IN THE COURT OF APPEALS OF THE STATE OF KANSAS
JOHNSON COUNTY BANK,
JOSEPH F. ROSS, BONNIE J. ROSS,
and JACKSON NATIONAL LIFE INSURANCE COMPANY,
SYLLABUS BY THE COURT
1. Regardless of the construction given a written contract by the trial court, an appellate court may construe a written contract and determine its legal effect. Unambiguous contracts are enforced according to their plain, general, and common meaning in order to ensure the intentions of the parties are enforced.
2. No law shall be construed as prohibiting a person whose life is insured under an individual life insurance policy from making an assignment of all or any part of his or her rights and privileges under such policy.
3. A valid assignment must contain clear evidence of the intent to transfer rights, must describe the subject matter of the assignment, must be clear and unequivocal, and must notify the obligor.
4. No particular words or special form of words are necessary to effect an assignment in the absence of statutory provisions prescribing a particular mode or form.
5. The court's function is not to make another contract for the parties. Its function is to enforce the contract as made.
6. Interpleader protects a stakeholder from multiple suits and from determining the validity and priority of disputed claims; it also protects the claimants by bringing them together in one action so that a fair and equitable distribution of the fund may be made. The primary test for determining the propriety of interpleading the adverse claimants and discharging the stakeholder is whether the stakeholder legitimately fears multiple claims directed against a single fund.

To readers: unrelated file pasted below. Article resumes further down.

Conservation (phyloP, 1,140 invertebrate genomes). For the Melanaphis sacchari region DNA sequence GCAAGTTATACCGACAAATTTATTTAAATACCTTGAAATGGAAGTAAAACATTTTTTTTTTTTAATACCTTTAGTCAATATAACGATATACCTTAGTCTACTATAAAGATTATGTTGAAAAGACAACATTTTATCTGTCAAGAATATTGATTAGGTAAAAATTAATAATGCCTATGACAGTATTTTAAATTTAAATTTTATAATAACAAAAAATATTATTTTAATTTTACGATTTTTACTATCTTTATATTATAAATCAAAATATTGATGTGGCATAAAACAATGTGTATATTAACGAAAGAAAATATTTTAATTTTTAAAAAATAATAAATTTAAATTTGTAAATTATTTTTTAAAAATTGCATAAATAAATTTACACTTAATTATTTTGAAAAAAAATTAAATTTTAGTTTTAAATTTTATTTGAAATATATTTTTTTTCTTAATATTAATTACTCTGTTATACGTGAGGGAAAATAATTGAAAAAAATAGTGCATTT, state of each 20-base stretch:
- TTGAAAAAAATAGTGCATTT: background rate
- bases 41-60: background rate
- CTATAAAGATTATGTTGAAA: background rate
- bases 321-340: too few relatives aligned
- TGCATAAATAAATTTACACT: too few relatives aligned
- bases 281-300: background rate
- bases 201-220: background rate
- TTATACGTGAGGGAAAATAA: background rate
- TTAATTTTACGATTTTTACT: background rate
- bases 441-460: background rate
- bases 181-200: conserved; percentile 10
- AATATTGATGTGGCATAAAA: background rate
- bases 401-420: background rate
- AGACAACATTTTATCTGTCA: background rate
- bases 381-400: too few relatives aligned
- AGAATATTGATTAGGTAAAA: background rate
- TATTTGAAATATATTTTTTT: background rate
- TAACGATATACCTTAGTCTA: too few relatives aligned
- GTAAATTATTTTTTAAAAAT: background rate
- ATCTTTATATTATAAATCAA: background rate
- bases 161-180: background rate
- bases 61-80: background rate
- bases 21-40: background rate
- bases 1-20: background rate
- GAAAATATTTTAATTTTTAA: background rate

Appeal from Johnson District Court; LAWRENCE E. SHEPPARD, judge. Opinion filed June 2, 2000. Affirmed in part, reversed in part, and remanded.
Scott J. Bloch and Bradley R. Finkeldei, of Stevens & Brand, L.L.P., of Lawrence, for appellant.
Yvonne M. Warlen, Christopher S. Shank, and Joel Fahnestock May, of Shank, Laue & Hamilton, P.C., of Kansas City, Missouri, for appellee Jackson National Life Insurance Company.
Before MARQUARDT, P.J., BEIER, J., and JOHN W. WHITE, District Judge, assigned.
MARQUARDT, J.: Johnson County Bank (Bank) appeals the trial court's decision.
The parties agreed to stipulated facts. In 1989, Joseph F. Ross purchased a life insurance policy from Jackson National Life Insurance Company (Jackson). In 1990, Joseph and his wife, Bonnie J. Ross, assigned part of the life insurance policy to Capital City Bank and Trust (Capital). Jackson acknowledged receipt of the assignment and stated that it "has been filed at the home office" of Jackson.
On December 24, 1996, the Rosses executed a promissory note for a $100,000 loan at the Bank. At the same time, the Rosses assigned their Jackson insurance policy to the Bank, stating that it had net cash value of at least $158,440.42. The Bank sent a copy of the Rosses' assignment form to Jackson. The Bank asked Jackson to acknowledge the assignment by signing and returning the form to the Bank. Jackson never signed the assignment form. Jackson said that it received the assignment, but it was never "filed" with the company. After receipt of the assignment, Jackson sent a letter to Joseph Ross asking for additional information. Jackson stated that the assignment "must state for value receivd [sic] and must also state owner's rights." Jackson sent the Rosses a different assignment form and asked that it be completed. The Rosses never completed Jackson's assignment form.
In March 1997, the unencumbered net cash surrender value of the Rosses' life insurance policy was reduced to $81,331.56 because of a $400,000 payment to Capital. The Bank was not notified of the payment to Capital. In August 1997, the Rosses' loan with the Bank was in default. The Bank attempted to collect the amount owing from the insurance cash surrender value from Jackson. Jackson refused to honor the assignment, saying that the form was "incomplete."